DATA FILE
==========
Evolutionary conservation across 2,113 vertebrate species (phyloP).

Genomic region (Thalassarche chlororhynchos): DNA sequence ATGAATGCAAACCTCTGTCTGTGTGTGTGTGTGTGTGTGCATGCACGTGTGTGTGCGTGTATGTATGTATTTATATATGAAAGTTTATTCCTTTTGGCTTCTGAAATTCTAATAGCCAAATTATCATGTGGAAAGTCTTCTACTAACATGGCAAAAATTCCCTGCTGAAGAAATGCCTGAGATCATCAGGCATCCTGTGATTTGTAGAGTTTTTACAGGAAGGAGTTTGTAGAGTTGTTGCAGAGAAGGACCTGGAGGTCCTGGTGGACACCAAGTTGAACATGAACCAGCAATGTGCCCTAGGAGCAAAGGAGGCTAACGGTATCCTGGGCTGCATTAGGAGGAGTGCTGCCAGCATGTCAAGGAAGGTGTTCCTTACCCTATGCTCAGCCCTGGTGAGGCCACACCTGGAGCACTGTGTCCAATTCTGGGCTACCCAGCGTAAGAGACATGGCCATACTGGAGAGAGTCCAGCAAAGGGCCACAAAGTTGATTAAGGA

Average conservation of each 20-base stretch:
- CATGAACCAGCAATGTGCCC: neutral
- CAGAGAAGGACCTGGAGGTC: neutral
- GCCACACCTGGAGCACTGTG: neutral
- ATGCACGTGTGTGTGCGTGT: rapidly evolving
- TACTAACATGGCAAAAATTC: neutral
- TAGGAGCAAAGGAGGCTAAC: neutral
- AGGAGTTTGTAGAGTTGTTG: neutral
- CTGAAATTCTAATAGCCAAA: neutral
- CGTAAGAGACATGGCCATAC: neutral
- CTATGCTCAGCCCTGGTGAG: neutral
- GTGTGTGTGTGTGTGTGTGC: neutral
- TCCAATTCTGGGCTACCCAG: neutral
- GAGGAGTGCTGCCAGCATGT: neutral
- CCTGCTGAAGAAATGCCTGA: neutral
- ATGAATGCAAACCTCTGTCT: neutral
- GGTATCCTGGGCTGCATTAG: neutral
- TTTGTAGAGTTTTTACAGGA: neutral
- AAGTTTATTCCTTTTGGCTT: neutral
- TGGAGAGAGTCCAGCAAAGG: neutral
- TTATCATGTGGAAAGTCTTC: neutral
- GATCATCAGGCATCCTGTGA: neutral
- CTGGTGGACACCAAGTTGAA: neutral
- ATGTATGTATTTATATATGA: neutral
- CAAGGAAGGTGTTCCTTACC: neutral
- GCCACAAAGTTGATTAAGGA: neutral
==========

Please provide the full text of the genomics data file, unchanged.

Evolutionary conservation across 2,113 vertebrate species (phyloP).

Genomic region (Thalassarche chlororhynchos): DNA sequence ATGAATGCAAACCTCTGTCTGTGTGTGTGTGTGTGTGTGCATGCACGTGTGTGTGCGTGTATGTATGTATTTATATATGAAAGTTTATTCCTTTTGGCTTCTGAAATTCTAATAGCCAAATTATCATGTGGAAAGTCTTCTACTAACATGGCAAAAATTCCCTGCTGAAGAAATGCCTGAGATCATCAGGCATCCTGTGATTTGTAGAGTTTTTACAGGAAGGAGTTTGTAGAGTTGTTGCAGAGAAGGACCTGGAGGTCCTGGTGGACACCAAGTTGAACATGAACCAGCAATGTGCCCTAGGAGCAAAGGAGGCTAACGGTATCCTGGGCTGCATTAGGAGGAGTGCTGCCAGCATGTCAAGGAAGGTGTTCCTTACCCTATGCTCAGCCCTGGTGAGGCCACACCTGGAGCACTGTGTCCAATTCTGGGCTACCCAGCGTAAGAGACATGGCCATACTGGAGAGAGTCCAGCAAAGGGCCACAAAGTTGATTAAGGA

Average conservation of each 20-base stretch:
- CATGAACCAGCAATGTGCCC: neutral
- CAGAGAAGGACCTGGAGGTC: neutral
- GCCACACCTGGAGCACTGTG: neutral
- ATGCACGTGTGTGTGCGTGT: rapidly evolving
- TACTAACATGGCAAAAATTC: neutral
- TAGGAGCAAAGGAGGCTAAC: neutral
- AGGAGTTTGTAGAGTTGTTG: neutral
- CTGAAATTCTAATAGCCAAA: neutral
- CGTAAGAGACATGGCCATAC: neutral
- CTATGCTCAGCCCTGGTGAG: neutral
- GTGTGTGTGTGTGTGTGTGC: neutral
- TCCAATTCTGGGCTACCCAG: neutral
- GAGGAGTGCTGCCAGCATGT: neutral
- CCTGCTGAAGAAATGCCTGA: neutral
- ATGAATGCAAACCTCTGTCT: neutral
- GGTATCCTGGGCTGCATTAG: neutral
- TTTGTAGAGTTTTTACAGGA: neutral
- AAGTTTATTCCTTTTGGCTT: neutral
- TGGAGAGAGTCCAGCAAAGG: neutral
- TTATCATGTGGAAAGTCTTC: neutral
- GATCATCAGGCATCCTGTGA: neutral
- CTGGTGGACACCAAGTTGAA: neutral
- ATGTATGTATTTATATATGA: neutral
- CAAGGAAGGTGTTCCTTACC: neutral
- GCCACAAAGTTGATTAAGGA: neutral